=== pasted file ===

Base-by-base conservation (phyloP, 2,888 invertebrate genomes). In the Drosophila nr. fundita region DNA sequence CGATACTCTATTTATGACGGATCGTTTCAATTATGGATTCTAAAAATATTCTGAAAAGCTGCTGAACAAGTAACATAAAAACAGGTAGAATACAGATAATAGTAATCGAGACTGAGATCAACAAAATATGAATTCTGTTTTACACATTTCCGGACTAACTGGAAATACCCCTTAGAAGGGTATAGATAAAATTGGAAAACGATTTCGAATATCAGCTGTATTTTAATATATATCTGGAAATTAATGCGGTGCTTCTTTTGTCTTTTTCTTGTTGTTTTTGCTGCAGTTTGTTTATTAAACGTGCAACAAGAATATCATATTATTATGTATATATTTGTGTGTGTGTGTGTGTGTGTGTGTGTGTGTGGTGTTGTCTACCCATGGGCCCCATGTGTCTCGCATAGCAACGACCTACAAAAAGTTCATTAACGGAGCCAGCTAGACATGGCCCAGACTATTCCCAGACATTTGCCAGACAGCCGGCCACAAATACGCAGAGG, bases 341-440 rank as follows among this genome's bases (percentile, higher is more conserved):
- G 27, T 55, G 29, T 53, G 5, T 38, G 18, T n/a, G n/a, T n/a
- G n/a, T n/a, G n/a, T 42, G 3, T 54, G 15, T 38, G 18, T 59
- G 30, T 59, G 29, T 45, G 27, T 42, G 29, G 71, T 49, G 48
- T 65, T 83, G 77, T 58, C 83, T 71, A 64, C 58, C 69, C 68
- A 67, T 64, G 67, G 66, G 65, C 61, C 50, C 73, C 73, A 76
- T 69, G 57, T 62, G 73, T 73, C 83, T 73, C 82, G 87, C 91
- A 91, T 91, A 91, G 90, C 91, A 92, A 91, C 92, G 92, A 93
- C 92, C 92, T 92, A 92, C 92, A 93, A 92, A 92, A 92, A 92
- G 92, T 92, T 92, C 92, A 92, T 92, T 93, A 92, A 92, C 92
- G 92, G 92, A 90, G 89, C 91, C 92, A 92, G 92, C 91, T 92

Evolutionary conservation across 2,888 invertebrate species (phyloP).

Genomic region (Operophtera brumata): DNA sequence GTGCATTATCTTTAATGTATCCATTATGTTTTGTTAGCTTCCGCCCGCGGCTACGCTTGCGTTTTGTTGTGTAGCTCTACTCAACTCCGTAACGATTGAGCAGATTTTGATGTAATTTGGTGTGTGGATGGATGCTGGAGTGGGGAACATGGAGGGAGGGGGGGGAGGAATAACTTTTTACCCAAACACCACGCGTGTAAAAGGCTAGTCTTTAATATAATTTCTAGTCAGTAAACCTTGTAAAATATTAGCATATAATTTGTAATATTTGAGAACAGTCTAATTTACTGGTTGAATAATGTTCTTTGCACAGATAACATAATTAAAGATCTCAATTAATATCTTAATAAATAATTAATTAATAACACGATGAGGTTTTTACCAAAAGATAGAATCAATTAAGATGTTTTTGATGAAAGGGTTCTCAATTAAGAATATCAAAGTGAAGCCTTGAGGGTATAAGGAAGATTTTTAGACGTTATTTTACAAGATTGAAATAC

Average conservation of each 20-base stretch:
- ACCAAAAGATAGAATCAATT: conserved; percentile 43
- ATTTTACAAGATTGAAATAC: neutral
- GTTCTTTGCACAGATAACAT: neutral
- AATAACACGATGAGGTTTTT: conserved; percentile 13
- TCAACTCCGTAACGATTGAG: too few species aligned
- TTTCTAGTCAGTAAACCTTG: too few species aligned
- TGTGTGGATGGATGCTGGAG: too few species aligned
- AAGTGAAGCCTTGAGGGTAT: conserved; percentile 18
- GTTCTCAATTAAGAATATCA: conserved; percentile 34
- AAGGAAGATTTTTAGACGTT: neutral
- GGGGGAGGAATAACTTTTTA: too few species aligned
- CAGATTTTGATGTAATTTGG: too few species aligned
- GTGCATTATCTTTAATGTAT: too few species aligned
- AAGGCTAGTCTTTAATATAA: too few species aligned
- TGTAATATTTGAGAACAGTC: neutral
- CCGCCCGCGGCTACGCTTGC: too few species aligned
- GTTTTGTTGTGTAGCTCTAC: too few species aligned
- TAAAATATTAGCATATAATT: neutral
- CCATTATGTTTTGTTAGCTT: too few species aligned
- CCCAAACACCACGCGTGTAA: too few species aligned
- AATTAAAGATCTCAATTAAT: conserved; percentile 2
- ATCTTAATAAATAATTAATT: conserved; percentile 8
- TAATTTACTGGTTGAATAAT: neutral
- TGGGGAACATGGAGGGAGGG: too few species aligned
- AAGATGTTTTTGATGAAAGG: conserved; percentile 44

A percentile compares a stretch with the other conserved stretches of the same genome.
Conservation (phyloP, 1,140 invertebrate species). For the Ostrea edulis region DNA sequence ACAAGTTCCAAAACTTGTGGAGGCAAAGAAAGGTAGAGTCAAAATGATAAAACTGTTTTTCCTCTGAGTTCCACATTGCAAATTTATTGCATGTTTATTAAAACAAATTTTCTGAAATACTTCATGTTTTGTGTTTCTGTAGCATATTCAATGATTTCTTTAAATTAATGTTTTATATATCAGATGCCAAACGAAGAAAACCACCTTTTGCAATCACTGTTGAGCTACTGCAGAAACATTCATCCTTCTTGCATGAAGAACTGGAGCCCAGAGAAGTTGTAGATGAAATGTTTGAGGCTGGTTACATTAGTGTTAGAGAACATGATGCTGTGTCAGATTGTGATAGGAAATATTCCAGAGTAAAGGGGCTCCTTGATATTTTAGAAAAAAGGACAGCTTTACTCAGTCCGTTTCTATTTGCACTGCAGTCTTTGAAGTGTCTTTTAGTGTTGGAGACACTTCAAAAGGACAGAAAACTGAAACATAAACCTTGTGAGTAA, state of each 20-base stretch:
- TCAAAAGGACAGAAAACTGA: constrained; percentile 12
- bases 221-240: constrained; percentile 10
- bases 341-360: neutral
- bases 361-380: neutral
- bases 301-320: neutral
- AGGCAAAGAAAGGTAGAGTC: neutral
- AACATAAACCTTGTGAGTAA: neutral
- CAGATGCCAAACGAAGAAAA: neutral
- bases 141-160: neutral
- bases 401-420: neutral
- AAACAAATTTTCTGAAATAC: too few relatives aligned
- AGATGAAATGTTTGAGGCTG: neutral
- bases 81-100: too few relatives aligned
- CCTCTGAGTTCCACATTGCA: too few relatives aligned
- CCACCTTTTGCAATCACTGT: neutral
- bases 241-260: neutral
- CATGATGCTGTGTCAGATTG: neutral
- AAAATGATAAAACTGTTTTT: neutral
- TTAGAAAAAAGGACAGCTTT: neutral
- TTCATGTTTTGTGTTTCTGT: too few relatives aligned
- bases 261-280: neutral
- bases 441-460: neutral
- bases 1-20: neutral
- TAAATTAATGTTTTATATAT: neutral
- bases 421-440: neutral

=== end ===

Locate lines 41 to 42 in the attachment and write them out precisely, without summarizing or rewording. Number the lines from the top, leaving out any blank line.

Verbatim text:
Conservation (phyloP, 1,140 invertebrate species). For the Ostrea edulis region DNA sequence ACAAGTTCCAAAACTTGTGGAGGCAAAGAAAGGTAGAGTCAAAATGATAAAACTGTTTTTCCTCTGAGTTCCACATTGCAAATTTATTGCATGTTTATTAAAACAAATTTTCTGAAATACTTCATGTTTTGTGTTTCTGTAGCATATTCAATGATTTCTTTAAATTAATGTTTTATATATCAGATGCCAAACGAAGAAAACCACCTTTTGCAATCACTGTTGAGCTACTGCAGAAACATTCATCCTTCTTGCATGAAGAACTGGAGCCCAGAGAAGTTGTAGATGAAATGTTTGAGGCTGGTTACATTAGTGTTAGAGAACATGATGCTGTGTCAGATTGTGATAGGAAATATTCCAGAGTAAAGGGGCTCCTTGATATTTTAGAAAAAAGGACAGCTTTACTCAGTCCGTTTCTATTTGCACTGCAGTCTTTGAAGTGTCTTTTAGTGTTGGAGACACTTCAAAAGGACAGAAAACTGAAACATAAACCTTGTGAGTAA, state of each 20-base stretch:
- TCAAAAGGACAGAAAACTGA: constrained; percentile 12